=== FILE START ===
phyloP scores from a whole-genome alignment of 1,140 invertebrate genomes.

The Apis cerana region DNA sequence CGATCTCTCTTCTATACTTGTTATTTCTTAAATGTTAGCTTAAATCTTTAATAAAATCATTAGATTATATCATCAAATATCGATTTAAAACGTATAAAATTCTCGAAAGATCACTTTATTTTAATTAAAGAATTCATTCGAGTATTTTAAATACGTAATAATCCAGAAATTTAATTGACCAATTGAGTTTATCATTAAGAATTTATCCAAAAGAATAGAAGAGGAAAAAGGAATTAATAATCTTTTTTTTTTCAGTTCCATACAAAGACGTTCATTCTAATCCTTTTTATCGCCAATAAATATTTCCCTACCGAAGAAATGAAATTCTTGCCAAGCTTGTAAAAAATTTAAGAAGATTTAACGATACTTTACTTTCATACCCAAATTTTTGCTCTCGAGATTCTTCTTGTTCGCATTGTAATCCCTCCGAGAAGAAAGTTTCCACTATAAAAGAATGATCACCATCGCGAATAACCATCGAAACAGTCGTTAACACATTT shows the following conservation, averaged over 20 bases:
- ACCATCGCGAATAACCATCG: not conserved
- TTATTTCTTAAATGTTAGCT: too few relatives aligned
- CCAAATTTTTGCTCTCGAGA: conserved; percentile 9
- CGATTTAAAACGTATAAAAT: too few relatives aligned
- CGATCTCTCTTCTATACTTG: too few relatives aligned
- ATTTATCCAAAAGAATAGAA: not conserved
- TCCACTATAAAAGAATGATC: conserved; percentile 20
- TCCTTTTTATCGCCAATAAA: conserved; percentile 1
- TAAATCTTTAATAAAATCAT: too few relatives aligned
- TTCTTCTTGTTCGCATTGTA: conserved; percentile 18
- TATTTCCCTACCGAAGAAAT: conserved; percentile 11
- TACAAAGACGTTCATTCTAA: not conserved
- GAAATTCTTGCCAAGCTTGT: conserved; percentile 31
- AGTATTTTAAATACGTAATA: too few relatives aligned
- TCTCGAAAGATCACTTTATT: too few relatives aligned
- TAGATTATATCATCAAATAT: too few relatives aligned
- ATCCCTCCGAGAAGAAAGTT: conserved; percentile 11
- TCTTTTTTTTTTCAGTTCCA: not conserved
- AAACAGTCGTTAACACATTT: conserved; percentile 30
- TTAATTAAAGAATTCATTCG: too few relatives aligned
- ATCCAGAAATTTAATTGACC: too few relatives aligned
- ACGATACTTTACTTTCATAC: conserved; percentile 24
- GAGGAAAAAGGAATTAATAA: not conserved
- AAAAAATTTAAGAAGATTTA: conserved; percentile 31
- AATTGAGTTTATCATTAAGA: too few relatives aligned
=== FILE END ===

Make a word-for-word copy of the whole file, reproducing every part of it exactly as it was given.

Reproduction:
phyloP scores from a whole-genome alignment of 1,140 invertebrate genomes.

The Apis cerana region DNA sequence CGATCTCTCTTCTATACTTGTTATTTCTTAAATGTTAGCTTAAATCTTTAATAAAATCATTAGATTATATCATCAAATATCGATTTAAAACGTATAAAATTCTCGAAAGATCACTTTATTTTAATTAAAGAATTCATTCGAGTATTTTAAATACGTAATAATCCAGAAATTTAATTGACCAATTGAGTTTATCATTAAGAATTTATCCAAAAGAATAGAAGAGGAAAAAGGAATTAATAATCTTTTTTTTTTCAGTTCCATACAAAGACGTTCATTCTAATCCTTTTTATCGCCAATAAATATTTCCCTACCGAAGAAATGAAATTCTTGCCAAGCTTGTAAAAAATTTAAGAAGATTTAACGATACTTTACTTTCATACCCAAATTTTTGCTCTCGAGATTCTTCTTGTTCGCATTGTAATCCCTCCGAGAAGAAAGTTTCCACTATAAAAGAATGATCACCATCGCGAATAACCATCGAAACAGTCGTTAACACATTT shows the following conservation, averaged over 20 bases:
- ACCATCGCGAATAACCATCG: not conserved
- TTATTTCTTAAATGTTAGCT: too few relatives aligned
- CCAAATTTTTGCTCTCGAGA: conserved; percentile 9
- CGATTTAAAACGTATAAAAT: too few relatives aligned
- CGATCTCTCTTCTATACTTG: too few relatives aligned
- ATTTATCCAAAAGAATAGAA: not conserved
- TCCACTATAAAAGAATGATC: conserved; percentile 20
- TCCTTTTTATCGCCAATAAA: conserved; percentile 1
- TAAATCTTTAATAAAATCAT: too few relatives aligned
- TTCTTCTTGTTCGCATTGTA: conserved; percentile 18
- TATTTCCCTACCGAAGAAAT: conserved; percentile 11
- TACAAAGACGTTCATTCTAA: not conserved
- GAAATTCTTGCCAAGCTTGT: conserved; percentile 31
- AGTATTTTAAATACGTAATA: too few relatives aligned
- TCTCGAAAGATCACTTTATT: too few relatives aligned
- TAGATTATATCATCAAATAT: too few relatives aligned
- ATCCCTCCGAGAAGAAAGTT: conserved; percentile 11
- TCTTTTTTTTTTCAGTTCCA: not conserved
- AAACAGTCGTTAACACATTT: conserved; percentile 30
- TTAATTAAAGAATTCATTCG: too few relatives aligned
- ATCCAGAAATTTAATTGACC: too few relatives aligned
- ACGATACTTTACTTTCATAC: conserved; percentile 24
- GAGGAAAAAGGAATTAATAA: not conserved
- AAAAAATTTAAGAAGATTTA: conserved; percentile 31
- AATTGAGTTTATCATTAAGA: too few relatives aligned